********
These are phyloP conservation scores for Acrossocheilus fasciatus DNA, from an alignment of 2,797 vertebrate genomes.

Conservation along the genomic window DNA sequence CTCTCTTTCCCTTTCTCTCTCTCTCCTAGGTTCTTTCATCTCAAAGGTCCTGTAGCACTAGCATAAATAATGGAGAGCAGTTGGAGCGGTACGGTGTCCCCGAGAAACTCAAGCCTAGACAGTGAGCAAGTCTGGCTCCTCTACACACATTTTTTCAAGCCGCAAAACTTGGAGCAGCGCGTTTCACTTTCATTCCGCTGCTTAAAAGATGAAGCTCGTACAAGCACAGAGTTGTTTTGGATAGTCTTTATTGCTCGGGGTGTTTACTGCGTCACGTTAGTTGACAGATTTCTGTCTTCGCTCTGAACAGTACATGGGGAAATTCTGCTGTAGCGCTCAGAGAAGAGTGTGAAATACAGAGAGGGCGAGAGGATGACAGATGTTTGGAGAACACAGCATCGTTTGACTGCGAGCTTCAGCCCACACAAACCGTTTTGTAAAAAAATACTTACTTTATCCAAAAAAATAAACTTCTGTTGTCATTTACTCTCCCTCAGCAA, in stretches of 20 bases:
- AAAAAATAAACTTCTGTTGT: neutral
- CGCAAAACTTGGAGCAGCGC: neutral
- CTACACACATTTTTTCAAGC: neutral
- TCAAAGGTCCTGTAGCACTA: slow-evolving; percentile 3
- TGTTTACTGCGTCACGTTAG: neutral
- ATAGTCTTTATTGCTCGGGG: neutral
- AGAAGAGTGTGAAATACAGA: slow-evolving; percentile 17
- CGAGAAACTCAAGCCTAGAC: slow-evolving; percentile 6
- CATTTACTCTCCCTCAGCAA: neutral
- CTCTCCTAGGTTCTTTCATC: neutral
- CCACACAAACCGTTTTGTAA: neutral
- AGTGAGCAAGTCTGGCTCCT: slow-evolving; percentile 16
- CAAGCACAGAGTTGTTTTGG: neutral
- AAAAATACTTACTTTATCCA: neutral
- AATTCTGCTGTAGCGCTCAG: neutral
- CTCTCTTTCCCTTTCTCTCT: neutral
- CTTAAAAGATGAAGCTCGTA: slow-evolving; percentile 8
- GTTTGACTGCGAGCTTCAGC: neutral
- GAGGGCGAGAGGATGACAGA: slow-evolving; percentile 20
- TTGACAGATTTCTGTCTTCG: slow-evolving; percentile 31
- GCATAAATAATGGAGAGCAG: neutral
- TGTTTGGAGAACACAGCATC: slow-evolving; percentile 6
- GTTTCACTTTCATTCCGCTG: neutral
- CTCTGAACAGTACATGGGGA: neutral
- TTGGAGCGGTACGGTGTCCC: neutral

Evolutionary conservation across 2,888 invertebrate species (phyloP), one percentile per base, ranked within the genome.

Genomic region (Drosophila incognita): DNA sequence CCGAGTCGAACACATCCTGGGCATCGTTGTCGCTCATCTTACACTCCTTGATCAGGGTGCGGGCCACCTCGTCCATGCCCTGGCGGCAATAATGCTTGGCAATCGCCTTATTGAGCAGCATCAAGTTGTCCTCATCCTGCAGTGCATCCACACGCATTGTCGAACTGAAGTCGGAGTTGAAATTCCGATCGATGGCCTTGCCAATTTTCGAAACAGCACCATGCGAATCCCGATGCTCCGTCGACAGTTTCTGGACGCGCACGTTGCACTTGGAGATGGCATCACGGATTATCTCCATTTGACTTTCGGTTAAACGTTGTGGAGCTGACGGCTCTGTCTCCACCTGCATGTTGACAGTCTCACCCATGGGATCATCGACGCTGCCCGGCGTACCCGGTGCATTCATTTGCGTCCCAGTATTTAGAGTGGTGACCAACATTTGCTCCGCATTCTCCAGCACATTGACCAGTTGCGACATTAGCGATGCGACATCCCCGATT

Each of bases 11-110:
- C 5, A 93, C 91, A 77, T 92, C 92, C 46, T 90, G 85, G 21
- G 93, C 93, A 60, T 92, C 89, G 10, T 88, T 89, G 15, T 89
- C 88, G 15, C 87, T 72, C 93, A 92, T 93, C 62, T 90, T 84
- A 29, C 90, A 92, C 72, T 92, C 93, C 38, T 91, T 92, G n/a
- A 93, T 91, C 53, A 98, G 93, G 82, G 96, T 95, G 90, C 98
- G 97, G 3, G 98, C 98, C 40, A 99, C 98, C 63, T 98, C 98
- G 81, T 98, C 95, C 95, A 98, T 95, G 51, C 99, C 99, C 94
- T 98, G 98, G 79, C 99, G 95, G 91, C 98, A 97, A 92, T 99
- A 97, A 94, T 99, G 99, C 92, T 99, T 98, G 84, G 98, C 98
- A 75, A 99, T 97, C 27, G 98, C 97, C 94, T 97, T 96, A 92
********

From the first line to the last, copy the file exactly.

These are phyloP conservation scores for Acrossocheilus fasciatus DNA, from an alignment of 2,797 vertebrate genomes.

Conservation along the genomic window DNA sequence CTCTCTTTCCCTTTCTCTCTCTCTCCTAGGTTCTTTCATCTCAAAGGTCCTGTAGCACTAGCATAAATAATGGAGAGCAGTTGGAGCGGTACGGTGTCCCCGAGAAACTCAAGCCTAGACAGTGAGCAAGTCTGGCTCCTCTACACACATTTTTTCAAGCCGCAAAACTTGGAGCAGCGCGTTTCACTTTCATTCCGCTGCTTAAAAGATGAAGCTCGTACAAGCACAGAGTTGTTTTGGATAGTCTTTATTGCTCGGGGTGTTTACTGCGTCACGTTAGTTGACAGATTTCTGTCTTCGCTCTGAACAGTACATGGGGAAATTCTGCTGTAGCGCTCAGAGAAGAGTGTGAAATACAGAGAGGGCGAGAGGATGACAGATGTTTGGAGAACACAGCATCGTTTGACTGCGAGCTTCAGCCCACACAAACCGTTTTGTAAAAAAATACTTACTTTATCCAAAAAAATAAACTTCTGTTGTCATTTACTCTCCCTCAGCAA, in stretches of 20 bases:
- AAAAAATAAACTTCTGTTGT: neutral
- CGCAAAACTTGGAGCAGCGC: neutral
- CTACACACATTTTTTCAAGC: neutral
- TCAAAGGTCCTGTAGCACTA: slow-evolving; percentile 3
- TGTTTACTGCGTCACGTTAG: neutral
- ATAGTCTTTATTGCTCGGGG: neutral
- AGAAGAGTGTGAAATACAGA: slow-evolving; percentile 17
- CGAGAAACTCAAGCCTAGAC: slow-evolving; percentile 6
- CATTTACTCTCCCTCAGCAA: neutral
- CTCTCCTAGGTTCTTTCATC: neutral
- CCACACAAACCGTTTTGTAA: neutral
- AGTGAGCAAGTCTGGCTCCT: slow-evolving; percentile 16
- CAAGCACAGAGTTGTTTTGG: neutral
- AAAAATACTTACTTTATCCA: neutral
- AATTCTGCTGTAGCGCTCAG: neutral
- CTCTCTTTCCCTTTCTCTCT: neutral
- CTTAAAAGATGAAGCTCGTA: slow-evolving; percentile 8
- GTTTGACTGCGAGCTTCAGC: neutral
- GAGGGCGAGAGGATGACAGA: slow-evolving; percentile 20
- TTGACAGATTTCTGTCTTCG: slow-evolving; percentile 31
- GCATAAATAATGGAGAGCAG: neutral
- TGTTTGGAGAACACAGCATC: slow-evolving; percentile 6
- GTTTCACTTTCATTCCGCTG: neutral
- CTCTGAACAGTACATGGGGA: neutral
- TTGGAGCGGTACGGTGTCCC: neutral

Evolutionary conservation across 2,888 invertebrate species (phyloP), one percentile per base, ranked within the genome.

Genomic region (Drosophila incognita): DNA sequence CCGAGTCGAACACATCCTGGGCATCGTTGTCGCTCATCTTACACTCCTTGATCAGGGTGCGGGCCACCTCGTCCATGCCCTGGCGGCAATAATGCTTGGCAATCGCCTTATTGAGCAGCATCAAGTTGTCCTCATCCTGCAGTGCATCCACACGCATTGTCGAACTGAAGTCGGAGTTGAAATTCCGATCGATGGCCTTGCCAATTTTCGAAACAGCACCATGCGAATCCCGATGCTCCGTCGACAGTTTCTGGACGCGCACGTTGCACTTGGAGATGGCATCACGGATTATCTCCATTTGACTTTCGGTTAAACGTTGTGGAGCTGACGGCTCTGTCTCCACCTGCATGTTGACAGTCTCACCCATGGGATCATCGACGCTGCCCGGCGTACCCGGTGCATTCATTTGCGTCCCAGTATTTAGAGTGGTGACCAACATTTGCTCCGCATTCTCCAGCACATTGACCAGTTGCGACATTAGCGATGCGACATCCCCGATT

Each of bases 11-110:
- C 5, A 93, C 91, A 77, T 92, C 92, C 46, T 90, G 85, G 21
- G 93, C 93, A 60, T 92, C 89, G 10, T 88, T 89, G 15, T 89
- C 88, G 15, C 87, T 72, C 93, A 92, T 93, C 62, T 90, T 84
- A 29, C 90, A 92, C 72, T 92, C 93, C 38, T 91, T 92, G n/a
- A 93, T 91, C 53, A 98, G 93, G 82, G 96, T 95, G 90, C 98
- G 97, G 3, G 98, C 98, C 40, A 99, C 98, C 63, T 98, C 98
- G 81, T 98, C 95, C 95, A 98, T 95, G 51, C 99, C 99, C 94
- T 98, G 98, G 79, C 99, G 95, G 91, C 98, A 97, A 92, T 99
- A 97, A 94, T 99, G 99, C 92, T 99, T 98, G 84, G 98, C 98
- A 75, A 99, T 97, C 27, G 98, C 97, C 94, T 97, T 96, A 92